FUGATE: It's been a very busy spring. And unfortunately this event yesterday has been the most devastating for loss of life that I've seen in my time here at FEMA.

MORGAN: And what advice would you give to people who've suffered terrible damage to their property and so on? What is the first thing they should be doing?

FUGATE: First thing is to take care of yourself and your family. If you need help, a lot of volunteer agencies, Red Cross, Salvation Army. They are coming into these communities. But the next steps or the next couple of days is basically make sure you're OK and your family is OK.

Get your valuable papers so you know what assistance you have, insurance claims, calling your insurance agency. But right now, it's really focused on life safety. Take care of yourself. And then let's start -- we're looking at what it's going to take to recover from this impact.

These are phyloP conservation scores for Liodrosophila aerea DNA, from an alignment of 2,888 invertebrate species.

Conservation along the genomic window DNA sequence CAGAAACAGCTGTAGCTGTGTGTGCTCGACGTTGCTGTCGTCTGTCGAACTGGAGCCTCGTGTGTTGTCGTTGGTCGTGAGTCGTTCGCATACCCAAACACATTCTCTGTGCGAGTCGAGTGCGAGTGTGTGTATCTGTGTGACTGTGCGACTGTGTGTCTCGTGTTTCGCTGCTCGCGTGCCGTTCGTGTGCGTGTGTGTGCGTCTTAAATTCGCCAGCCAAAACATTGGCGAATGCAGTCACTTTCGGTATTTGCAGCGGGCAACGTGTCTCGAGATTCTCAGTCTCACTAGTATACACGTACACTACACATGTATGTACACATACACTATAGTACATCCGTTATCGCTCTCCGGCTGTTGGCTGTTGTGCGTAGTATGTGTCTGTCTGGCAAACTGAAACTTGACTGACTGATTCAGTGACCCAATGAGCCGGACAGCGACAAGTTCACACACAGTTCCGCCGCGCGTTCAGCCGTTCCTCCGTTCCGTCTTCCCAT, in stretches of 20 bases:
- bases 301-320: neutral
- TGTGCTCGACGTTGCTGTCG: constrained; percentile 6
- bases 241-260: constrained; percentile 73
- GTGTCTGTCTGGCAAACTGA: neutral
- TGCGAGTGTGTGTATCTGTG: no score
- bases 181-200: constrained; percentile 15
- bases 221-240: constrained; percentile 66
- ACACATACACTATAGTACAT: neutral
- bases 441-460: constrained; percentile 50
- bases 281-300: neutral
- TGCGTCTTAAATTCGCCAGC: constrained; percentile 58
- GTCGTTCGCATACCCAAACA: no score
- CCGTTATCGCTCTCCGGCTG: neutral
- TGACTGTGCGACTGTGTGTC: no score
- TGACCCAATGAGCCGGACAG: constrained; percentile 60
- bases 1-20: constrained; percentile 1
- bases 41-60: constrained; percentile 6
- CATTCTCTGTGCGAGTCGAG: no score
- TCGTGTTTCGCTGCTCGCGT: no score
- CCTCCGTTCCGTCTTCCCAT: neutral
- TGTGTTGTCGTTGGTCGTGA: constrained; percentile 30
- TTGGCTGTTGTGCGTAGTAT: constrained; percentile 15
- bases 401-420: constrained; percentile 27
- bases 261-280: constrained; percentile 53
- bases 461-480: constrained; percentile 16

MORGAN: And tell me, Mr. Fugate, how good are we getting at predicting tornadoes of this scale? I mean do we have any idea what may be coming around the corner on the back of this one? Are you expecting more?

FUGATE: There's a slight risk for some more tornadoes and severe weather on the East Coast, but the National Weather Service, their storm prediction center, kind of like the hurricane center for tornadoes, they were putting out forecasts several days ago of a risk of a moderate and then a high risk of tornadoes.

And that's one of the more severe classifications for tornado outbreaks. And so they had this forecasts. Unfortunately, it happened.

MORGAN: Craig Fugate, thank you very much indeed. And good luck with the work that you're doing.

FUGATE: Thank you.

MORGAN: And we'll have more on the killer twisters later on the show. Coming up next, the countdown to the royal wedding with George Michael.